The birth control ring delivers hormones into the bloodstream through the vagina. The vaginal walls absorb the hormones, and the hormones signal the ovaries to not release an egg. The extra hormones also thicken the cervical mucus to prevent sperm from reaching an egg. The hormones in the birth control ring, also called the Nuvaring, work the same way as the hormones in most birth control pills.
To wear the birth control ring, squeeze the pliable, soft silicone together with your thumb and index finger and insert it gently into your vagina. There is no exact placement, but you shouldn’t be able to feel the ring in place, and it shouldn’t fall out—similar to how a tampon works and feels. However, when you use a tampon, have sex, or have a bowel movement, there’s a chance the ring might fall out. If this happens, rinse the ring off and reinsert it within three hours. If more than three hours have passed, use backup birth control.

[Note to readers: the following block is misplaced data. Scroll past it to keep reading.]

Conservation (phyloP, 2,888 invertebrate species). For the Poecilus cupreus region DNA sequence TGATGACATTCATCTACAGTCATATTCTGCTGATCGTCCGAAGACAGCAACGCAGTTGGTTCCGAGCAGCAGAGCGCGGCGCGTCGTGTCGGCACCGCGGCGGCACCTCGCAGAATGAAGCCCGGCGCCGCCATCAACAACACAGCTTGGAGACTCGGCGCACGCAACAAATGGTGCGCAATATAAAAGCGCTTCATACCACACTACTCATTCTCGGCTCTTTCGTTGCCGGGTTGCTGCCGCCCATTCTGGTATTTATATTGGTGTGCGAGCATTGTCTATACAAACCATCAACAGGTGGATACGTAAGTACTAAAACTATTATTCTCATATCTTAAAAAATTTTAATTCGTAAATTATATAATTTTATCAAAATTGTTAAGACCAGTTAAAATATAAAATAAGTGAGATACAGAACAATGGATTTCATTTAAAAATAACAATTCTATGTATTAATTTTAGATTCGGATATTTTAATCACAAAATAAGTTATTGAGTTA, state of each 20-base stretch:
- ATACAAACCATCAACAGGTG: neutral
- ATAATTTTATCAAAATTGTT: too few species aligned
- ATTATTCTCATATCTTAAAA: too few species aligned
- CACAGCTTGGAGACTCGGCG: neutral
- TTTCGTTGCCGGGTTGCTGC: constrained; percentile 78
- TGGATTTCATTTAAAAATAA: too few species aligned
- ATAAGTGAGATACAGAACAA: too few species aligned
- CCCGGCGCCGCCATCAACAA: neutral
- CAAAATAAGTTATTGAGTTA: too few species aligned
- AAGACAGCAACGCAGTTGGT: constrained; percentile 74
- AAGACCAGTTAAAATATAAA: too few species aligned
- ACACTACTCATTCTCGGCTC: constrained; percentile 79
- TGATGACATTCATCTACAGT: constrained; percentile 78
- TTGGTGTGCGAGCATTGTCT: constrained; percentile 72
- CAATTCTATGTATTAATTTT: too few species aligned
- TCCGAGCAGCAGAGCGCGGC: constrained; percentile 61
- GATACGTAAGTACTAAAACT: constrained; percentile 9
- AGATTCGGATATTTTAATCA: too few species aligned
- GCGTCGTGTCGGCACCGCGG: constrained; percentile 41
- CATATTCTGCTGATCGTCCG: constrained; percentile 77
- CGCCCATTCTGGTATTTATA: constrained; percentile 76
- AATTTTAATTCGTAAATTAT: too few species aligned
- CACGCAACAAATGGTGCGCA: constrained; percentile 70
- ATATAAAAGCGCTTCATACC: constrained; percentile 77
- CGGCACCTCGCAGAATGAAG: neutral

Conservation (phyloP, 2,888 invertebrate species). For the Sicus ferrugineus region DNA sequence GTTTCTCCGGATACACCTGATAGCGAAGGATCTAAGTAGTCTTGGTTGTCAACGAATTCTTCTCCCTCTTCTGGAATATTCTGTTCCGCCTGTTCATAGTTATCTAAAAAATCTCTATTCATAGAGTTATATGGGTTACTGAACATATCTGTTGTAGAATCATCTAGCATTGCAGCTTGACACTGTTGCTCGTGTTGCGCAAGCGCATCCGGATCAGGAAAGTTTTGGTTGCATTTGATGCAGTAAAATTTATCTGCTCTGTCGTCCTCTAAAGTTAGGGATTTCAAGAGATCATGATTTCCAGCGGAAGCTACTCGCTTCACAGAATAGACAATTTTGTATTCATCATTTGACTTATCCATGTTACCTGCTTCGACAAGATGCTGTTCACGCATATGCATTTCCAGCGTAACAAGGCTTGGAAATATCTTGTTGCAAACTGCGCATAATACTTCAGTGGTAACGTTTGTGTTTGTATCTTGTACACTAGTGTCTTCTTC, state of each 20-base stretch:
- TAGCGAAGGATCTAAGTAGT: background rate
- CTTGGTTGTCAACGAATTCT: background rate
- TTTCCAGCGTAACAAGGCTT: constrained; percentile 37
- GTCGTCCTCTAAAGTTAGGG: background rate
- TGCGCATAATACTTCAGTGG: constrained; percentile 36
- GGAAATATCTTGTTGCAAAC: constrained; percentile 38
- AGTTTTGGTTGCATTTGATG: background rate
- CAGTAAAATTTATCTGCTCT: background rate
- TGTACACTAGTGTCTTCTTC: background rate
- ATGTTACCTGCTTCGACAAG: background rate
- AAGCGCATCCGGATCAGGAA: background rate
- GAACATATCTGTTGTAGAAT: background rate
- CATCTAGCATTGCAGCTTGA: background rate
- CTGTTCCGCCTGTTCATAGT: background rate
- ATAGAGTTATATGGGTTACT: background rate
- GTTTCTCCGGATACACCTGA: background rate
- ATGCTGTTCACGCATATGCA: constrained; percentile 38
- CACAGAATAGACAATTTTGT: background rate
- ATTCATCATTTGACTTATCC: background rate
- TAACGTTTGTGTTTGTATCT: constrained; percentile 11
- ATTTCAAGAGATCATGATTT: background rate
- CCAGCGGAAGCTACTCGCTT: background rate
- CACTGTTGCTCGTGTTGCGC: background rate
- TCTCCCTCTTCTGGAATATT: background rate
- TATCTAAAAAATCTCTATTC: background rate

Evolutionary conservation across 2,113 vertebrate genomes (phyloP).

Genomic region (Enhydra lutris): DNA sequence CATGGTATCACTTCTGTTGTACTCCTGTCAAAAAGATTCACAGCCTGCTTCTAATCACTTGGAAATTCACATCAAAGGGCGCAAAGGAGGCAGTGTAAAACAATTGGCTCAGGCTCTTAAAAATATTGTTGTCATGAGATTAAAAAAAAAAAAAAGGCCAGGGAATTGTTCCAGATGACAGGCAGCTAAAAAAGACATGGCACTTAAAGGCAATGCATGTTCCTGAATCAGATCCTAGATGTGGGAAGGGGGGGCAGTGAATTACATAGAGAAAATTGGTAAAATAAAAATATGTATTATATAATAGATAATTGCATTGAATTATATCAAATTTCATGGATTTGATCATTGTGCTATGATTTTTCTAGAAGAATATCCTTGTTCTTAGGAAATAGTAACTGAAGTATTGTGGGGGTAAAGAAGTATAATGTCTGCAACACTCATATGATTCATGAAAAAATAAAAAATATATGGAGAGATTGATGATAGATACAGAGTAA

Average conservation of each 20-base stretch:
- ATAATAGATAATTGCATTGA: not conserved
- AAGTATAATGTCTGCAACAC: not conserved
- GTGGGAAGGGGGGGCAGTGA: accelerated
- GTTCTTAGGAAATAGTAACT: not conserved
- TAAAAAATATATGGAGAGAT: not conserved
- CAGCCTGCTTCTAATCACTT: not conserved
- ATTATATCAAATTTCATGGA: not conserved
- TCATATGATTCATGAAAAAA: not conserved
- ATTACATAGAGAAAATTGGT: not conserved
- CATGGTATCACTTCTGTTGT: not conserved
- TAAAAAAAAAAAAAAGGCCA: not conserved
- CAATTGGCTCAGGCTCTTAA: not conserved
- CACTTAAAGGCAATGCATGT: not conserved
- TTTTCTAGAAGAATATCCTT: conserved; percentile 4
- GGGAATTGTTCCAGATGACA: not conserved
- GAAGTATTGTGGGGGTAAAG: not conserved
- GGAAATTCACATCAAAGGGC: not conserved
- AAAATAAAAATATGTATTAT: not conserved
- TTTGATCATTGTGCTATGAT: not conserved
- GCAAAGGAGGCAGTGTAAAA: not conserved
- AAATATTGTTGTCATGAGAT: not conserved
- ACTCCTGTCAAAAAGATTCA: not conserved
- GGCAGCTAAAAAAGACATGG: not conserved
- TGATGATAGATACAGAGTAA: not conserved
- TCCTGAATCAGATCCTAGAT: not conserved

The birth control ring holds both estrogen and progestin (the synthetic form of progesterone), just like the combination birth control pill. If, for any reason, you’re unable to take a combination birth control pill, you shouldn’t try a birth control ring without a trained healthcare provider’s guidance.
Choosing a birth control ring should be a decision you make after learning how strictly you must follow the placement instructions. Although when used correctly the ring is 99% effective, according to the U.S. Department of Health and Human Services, nine out of 100 women who use a vaginal ring become pregnant. The number of pregnancies per 100 drops significantly when the ring has been inserted for 21 days and removed for exactly seven days before inserting a new ring.
To maximize its efficacy, insert the new ring on time, every 29th day. If you’re unsure about its placement or the correct day to insert the ring, use an alternative form of birth control and talk to with your Nurx medical provider.